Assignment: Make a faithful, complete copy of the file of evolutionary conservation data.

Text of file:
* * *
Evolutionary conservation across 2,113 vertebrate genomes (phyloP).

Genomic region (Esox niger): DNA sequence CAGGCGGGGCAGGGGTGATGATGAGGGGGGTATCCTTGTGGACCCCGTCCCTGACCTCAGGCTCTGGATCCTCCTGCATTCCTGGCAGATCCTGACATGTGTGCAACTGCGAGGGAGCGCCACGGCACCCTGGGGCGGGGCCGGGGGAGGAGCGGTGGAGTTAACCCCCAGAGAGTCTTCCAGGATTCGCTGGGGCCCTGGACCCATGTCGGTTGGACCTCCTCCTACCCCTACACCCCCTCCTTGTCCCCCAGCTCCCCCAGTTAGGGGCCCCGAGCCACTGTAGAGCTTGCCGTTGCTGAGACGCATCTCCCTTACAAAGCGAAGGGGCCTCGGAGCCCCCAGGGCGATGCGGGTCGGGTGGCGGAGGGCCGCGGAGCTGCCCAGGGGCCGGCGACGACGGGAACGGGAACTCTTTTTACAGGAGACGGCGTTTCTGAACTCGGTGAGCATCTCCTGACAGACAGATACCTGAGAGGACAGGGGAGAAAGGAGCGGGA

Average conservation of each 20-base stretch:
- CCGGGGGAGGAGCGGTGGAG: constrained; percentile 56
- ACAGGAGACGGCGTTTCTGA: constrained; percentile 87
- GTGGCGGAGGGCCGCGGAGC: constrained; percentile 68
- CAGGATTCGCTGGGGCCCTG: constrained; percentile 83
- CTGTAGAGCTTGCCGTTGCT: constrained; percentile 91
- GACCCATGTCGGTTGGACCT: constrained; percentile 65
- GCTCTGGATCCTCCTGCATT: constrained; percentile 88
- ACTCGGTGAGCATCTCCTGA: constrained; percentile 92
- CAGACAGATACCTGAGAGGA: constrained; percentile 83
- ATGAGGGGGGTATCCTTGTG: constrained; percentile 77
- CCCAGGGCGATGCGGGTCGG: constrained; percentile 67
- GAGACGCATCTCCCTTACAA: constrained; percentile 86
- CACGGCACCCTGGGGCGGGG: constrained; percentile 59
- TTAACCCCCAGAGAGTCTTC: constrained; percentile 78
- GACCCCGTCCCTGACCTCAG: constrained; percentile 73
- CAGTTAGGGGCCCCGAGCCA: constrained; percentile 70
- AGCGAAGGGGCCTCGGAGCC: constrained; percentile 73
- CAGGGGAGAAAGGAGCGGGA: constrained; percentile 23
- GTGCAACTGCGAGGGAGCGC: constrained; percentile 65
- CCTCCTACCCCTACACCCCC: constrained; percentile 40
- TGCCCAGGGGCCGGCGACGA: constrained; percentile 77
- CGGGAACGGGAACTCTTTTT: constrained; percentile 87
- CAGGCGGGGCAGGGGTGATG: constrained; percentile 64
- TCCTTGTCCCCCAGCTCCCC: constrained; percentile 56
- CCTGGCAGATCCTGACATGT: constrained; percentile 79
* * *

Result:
Evolutionary conservation across 2,113 vertebrate genomes (phyloP).

Genomic region (Esox niger): DNA sequence CAGGCGGGGCAGGGGTGATGATGAGGGGGGTATCCTTGTGGACCCCGTCCCTGACCTCAGGCTCTGGATCCTCCTGCATTCCTGGCAGATCCTGACATGTGTGCAACTGCGAGGGAGCGCCACGGCACCCTGGGGCGGGGCCGGGGGAGGAGCGGTGGAGTTAACCCCCAGAGAGTCTTCCAGGATTCGCTGGGGCCCTGGACCCATGTCGGTTGGACCTCCTCCTACCCCTACACCCCCTCCTTGTCCCCCAGCTCCCCCAGTTAGGGGCCCCGAGCCACTGTAGAGCTTGCCGTTGCTGAGACGCATCTCCCTTACAAAGCGAAGGGGCCTCGGAGCCCCCAGGGCGATGCGGGTCGGGTGGCGGAGGGCCGCGGAGCTGCCCAGGGGCCGGCGACGACGGGAACGGGAACTCTTTTTACAGGAGACGGCGTTTCTGAACTCGGTGAGCATCTCCTGACAGACAGATACCTGAGAGGACAGGGGAGAAAGGAGCGGGA

Average conservation of each 20-base stretch:
- CCGGGGGAGGAGCGGTGGAG: constrained; percentile 56
- ACAGGAGACGGCGTTTCTGA: constrained; percentile 87
- GTGGCGGAGGGCCGCGGAGC: constrained; percentile 68
- CAGGATTCGCTGGGGCCCTG: constrained; percentile 83
- CTGTAGAGCTTGCCGTTGCT: constrained; percentile 91
- GACCCATGTCGGTTGGACCT: constrained; percentile 65
- GCTCTGGATCCTCCTGCATT: constrained; percentile 88
- ACTCGGTGAGCATCTCCTGA: constrained; percentile 92
- CAGACAGATACCTGAGAGGA: constrained; percentile 83
- ATGAGGGGGGTATCCTTGTG: constrained; percentile 77
- CCCAGGGCGATGCGGGTCGG: constrained; percentile 67
- GAGACGCATCTCCCTTACAA: constrained; percentile 86
- CACGGCACCCTGGGGCGGGG: constrained; percentile 59
- TTAACCCCCAGAGAGTCTTC: constrained; percentile 78
- GACCCCGTCCCTGACCTCAG: constrained; percentile 73
- CAGTTAGGGGCCCCGAGCCA: constrained; percentile 70
- AGCGAAGGGGCCTCGGAGCC: constrained; percentile 73
- CAGGGGAGAAAGGAGCGGGA: constrained; percentile 23
- GTGCAACTGCGAGGGAGCGC: constrained; percentile 65
- CCTCCTACCCCTACACCCCC: constrained; percentile 40
- TGCCCAGGGGCCGGCGACGA: constrained; percentile 77
- CGGGAACGGGAACTCTTTTT: constrained; percentile 87
- CAGGCGGGGCAGGGGTGATG: constrained; percentile 64
- TCCTTGTCCCCCAGCTCCCC: constrained; percentile 56
- CCTGGCAGATCCTGACATGT: constrained; percentile 79